How a Regional Nuclear War Will Cause Global Mass Starvation
Climate scientists who worked with the late Carl Sagan in the 1980s to document the threat of nuclear winter have produced disturbing new research about the climate effects of low-yield, regional nuclear war.
Using South Asia as an example, these experts have found that even a limited regional nuclear war on the order of 100 Hiroshima-sized nuclear weapons would result in tens of millions of immediate deaths and unprecedented global climate disruption. Smoke from urban firestorms caused by multiple nuclear explosions would rise into the upper troposphere and, due to atmospheric heating, would subsequently be boosted deep into the stratosphere.
The resulting soot cloud would block 7–10% of warming sunlight from reaching the Earth’s surface, leading to significant cooling and reductions in precipitation lasting for more than a decade. Within 10 days following the explosions, there would be a drop in average surface temperature of 1.25° C. Over the following year, a 10% decline in average global rainfall and a large reduction in the Asian summer monsoon would have a significant impact on agricultural production. These effects would persist over many years. The growing season would be shortened by 10 to 20 days in many of the most important grain producing areas in the world, which might completely eliminate crops that had insufficient time to reach maturity.
There are currently more than 800 million people in the world who are chronically malnourished. Several hundred million more live in countries that depend on imported grain. Even a modest, sudden decline in agricultural production could trigger significant increases in the prices for basic foods, as well as hoarding on a global scale, making food inaccessible to poor people in much of the world. While it is not possible to estimate the precise extent of the global famine that would follow a regional nuclear war, it seems reasonable to anticipate a total global death toll in the range of one billion from starvation alone. Famine on this scale would also lead to major epidemics of infectious diseases, and would create immense potential for mass population movement, civil conflict, and war.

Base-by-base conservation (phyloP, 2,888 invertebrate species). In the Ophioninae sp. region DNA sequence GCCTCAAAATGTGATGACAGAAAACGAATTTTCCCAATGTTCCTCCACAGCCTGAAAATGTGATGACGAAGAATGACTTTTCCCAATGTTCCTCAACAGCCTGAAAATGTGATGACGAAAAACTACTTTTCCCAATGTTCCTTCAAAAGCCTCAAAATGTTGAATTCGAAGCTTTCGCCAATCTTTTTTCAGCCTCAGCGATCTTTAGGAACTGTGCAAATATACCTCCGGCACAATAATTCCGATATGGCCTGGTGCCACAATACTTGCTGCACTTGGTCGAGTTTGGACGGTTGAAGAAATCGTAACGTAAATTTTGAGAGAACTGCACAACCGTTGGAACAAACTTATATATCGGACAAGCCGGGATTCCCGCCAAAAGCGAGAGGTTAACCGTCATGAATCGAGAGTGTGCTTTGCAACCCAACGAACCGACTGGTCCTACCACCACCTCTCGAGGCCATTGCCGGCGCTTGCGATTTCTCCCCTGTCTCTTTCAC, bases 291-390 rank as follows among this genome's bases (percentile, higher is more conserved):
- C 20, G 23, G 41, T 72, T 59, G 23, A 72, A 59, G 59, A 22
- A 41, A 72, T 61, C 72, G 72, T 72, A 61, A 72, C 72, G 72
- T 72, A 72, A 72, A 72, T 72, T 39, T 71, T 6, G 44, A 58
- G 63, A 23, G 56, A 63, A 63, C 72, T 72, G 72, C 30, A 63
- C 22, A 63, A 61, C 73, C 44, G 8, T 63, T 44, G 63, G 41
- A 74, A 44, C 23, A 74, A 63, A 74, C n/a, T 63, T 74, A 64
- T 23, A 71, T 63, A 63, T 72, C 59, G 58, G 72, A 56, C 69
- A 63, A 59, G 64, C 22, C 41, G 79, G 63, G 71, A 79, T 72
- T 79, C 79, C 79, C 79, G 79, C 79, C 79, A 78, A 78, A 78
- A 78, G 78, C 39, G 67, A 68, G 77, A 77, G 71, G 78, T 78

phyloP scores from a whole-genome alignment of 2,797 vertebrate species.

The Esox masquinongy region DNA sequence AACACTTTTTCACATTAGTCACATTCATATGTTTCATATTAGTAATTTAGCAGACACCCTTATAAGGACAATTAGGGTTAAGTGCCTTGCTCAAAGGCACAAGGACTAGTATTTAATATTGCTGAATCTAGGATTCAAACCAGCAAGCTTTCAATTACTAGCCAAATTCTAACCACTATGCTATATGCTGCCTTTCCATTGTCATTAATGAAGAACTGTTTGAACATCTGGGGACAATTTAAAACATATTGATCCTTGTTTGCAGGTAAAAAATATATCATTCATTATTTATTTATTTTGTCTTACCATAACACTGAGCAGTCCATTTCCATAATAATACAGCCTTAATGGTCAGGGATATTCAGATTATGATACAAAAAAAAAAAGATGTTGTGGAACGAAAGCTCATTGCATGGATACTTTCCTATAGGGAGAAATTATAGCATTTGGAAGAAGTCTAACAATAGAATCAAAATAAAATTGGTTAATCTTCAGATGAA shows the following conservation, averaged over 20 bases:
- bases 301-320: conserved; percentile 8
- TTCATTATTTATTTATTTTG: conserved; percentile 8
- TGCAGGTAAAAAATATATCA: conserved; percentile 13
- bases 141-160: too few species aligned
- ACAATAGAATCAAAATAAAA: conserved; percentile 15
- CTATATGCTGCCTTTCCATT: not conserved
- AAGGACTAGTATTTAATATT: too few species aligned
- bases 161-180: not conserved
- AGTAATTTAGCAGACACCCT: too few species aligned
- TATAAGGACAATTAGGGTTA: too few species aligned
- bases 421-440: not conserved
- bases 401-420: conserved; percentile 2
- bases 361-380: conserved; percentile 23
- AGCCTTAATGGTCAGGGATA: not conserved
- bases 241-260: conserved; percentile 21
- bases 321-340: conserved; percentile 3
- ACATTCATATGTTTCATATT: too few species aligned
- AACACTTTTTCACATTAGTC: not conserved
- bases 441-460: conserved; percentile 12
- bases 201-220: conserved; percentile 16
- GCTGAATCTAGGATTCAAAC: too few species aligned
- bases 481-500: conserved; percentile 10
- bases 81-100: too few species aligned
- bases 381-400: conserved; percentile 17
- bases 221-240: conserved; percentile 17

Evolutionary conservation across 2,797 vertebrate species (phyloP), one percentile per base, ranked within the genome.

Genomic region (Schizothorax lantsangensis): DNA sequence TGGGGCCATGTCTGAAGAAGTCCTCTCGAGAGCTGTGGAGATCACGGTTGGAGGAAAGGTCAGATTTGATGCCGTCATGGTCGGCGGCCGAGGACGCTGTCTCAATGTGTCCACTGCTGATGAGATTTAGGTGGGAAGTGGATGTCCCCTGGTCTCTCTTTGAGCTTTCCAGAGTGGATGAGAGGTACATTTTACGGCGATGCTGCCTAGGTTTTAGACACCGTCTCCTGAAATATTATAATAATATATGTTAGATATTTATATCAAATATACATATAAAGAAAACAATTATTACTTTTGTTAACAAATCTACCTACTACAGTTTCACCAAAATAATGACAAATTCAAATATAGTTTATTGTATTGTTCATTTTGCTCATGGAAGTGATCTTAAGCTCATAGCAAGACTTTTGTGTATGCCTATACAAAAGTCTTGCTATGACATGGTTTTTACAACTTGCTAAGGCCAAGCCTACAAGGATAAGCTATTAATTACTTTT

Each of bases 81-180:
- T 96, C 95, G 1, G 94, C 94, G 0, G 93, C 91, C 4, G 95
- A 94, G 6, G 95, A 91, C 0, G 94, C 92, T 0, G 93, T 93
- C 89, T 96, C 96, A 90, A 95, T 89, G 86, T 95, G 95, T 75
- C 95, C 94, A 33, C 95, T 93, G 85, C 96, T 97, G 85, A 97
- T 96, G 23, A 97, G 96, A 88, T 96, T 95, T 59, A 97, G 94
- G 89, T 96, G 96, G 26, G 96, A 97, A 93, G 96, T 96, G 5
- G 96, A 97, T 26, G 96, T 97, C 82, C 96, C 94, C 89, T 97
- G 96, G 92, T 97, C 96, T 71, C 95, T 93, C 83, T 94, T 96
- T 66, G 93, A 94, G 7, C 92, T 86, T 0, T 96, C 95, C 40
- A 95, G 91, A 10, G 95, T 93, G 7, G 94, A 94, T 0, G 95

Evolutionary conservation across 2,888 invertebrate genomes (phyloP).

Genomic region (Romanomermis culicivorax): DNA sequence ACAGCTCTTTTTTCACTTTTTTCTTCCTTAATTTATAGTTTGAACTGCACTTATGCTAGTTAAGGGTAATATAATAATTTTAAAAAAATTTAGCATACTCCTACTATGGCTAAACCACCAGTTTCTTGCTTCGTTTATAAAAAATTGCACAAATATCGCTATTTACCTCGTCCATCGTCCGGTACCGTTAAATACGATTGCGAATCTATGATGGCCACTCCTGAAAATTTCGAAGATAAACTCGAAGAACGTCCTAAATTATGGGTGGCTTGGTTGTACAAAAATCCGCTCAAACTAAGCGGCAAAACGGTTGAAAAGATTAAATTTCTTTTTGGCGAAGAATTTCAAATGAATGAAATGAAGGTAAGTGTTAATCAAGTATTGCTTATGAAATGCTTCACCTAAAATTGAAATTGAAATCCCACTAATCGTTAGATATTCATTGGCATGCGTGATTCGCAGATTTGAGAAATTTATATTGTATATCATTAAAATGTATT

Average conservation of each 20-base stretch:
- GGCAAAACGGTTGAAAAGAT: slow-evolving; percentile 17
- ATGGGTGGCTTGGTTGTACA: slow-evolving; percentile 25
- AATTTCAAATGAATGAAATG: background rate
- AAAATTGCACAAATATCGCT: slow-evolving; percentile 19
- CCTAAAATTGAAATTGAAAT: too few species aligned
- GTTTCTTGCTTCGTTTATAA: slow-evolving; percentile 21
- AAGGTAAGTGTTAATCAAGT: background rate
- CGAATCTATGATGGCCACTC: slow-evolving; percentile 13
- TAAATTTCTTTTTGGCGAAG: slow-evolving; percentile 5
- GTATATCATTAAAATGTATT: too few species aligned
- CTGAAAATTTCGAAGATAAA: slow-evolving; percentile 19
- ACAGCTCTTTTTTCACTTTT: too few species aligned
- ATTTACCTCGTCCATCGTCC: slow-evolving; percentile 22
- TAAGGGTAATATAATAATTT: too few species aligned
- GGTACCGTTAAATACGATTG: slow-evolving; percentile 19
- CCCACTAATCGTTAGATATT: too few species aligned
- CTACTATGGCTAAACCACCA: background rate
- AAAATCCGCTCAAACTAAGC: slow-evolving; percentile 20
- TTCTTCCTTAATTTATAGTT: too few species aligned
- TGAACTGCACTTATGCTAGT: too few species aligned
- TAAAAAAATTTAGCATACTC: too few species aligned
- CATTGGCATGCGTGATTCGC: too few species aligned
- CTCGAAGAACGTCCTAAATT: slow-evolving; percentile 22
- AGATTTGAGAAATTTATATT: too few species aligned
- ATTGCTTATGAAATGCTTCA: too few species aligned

These findings have significant implications for nuclear weapons policy. They are powerful evidence in the case against the proliferation of nuclear weapons and against the modernization of arsenals in the existing nuclear weapon states. Even more important, they argue for a fundamental reassessment of the role of nuclear weapons in the world. If even a relatively small nuclear war, by Cold War standards—within the capacity of eight nuclear-armed states—could trigger a global catastrophe, then the only viable response is the complete abolition of nuclear weapons.
Two other issues need to be considered as well. First, there is a very high likelihood that famine on this scale would lead to major epidemics of infectious diseases. Previous famines have been accompanied by major outbreaks of plague, typhus, malaria, dysentery, and cholera. Despite the advances in medical technology of the last half century, a global famine on the anticipated scale would provide the ideal breeding ground for epidemics involving any or all of these illness, especially in the vast megacities of the developing world.
Famine on this scale would also provoke war and civil conflict, including food riots. Competition for limited food resources might well exacerbate ethnic and regional animosities. Armed conflict among nations would escalate as states dependent on imports adopted whatever means were at their disposal to maintain access to food supplies.
- Zero is the only option [complete IPPNW briefing paper]
- Climate and Health Effects of Regional Nuclear War: How sudden global cooling could produce a “nuclear famine” [IPPNW Powerpoint presentation]
- An assessment of the extent of projected global famine resulting from limited, regional nuclear war, by Ira Helfand, MD
- Climatic Consequences of Nuclear Conflict [Web archive by Alan Robock, Department of Environmental Sciences, Rutgers University]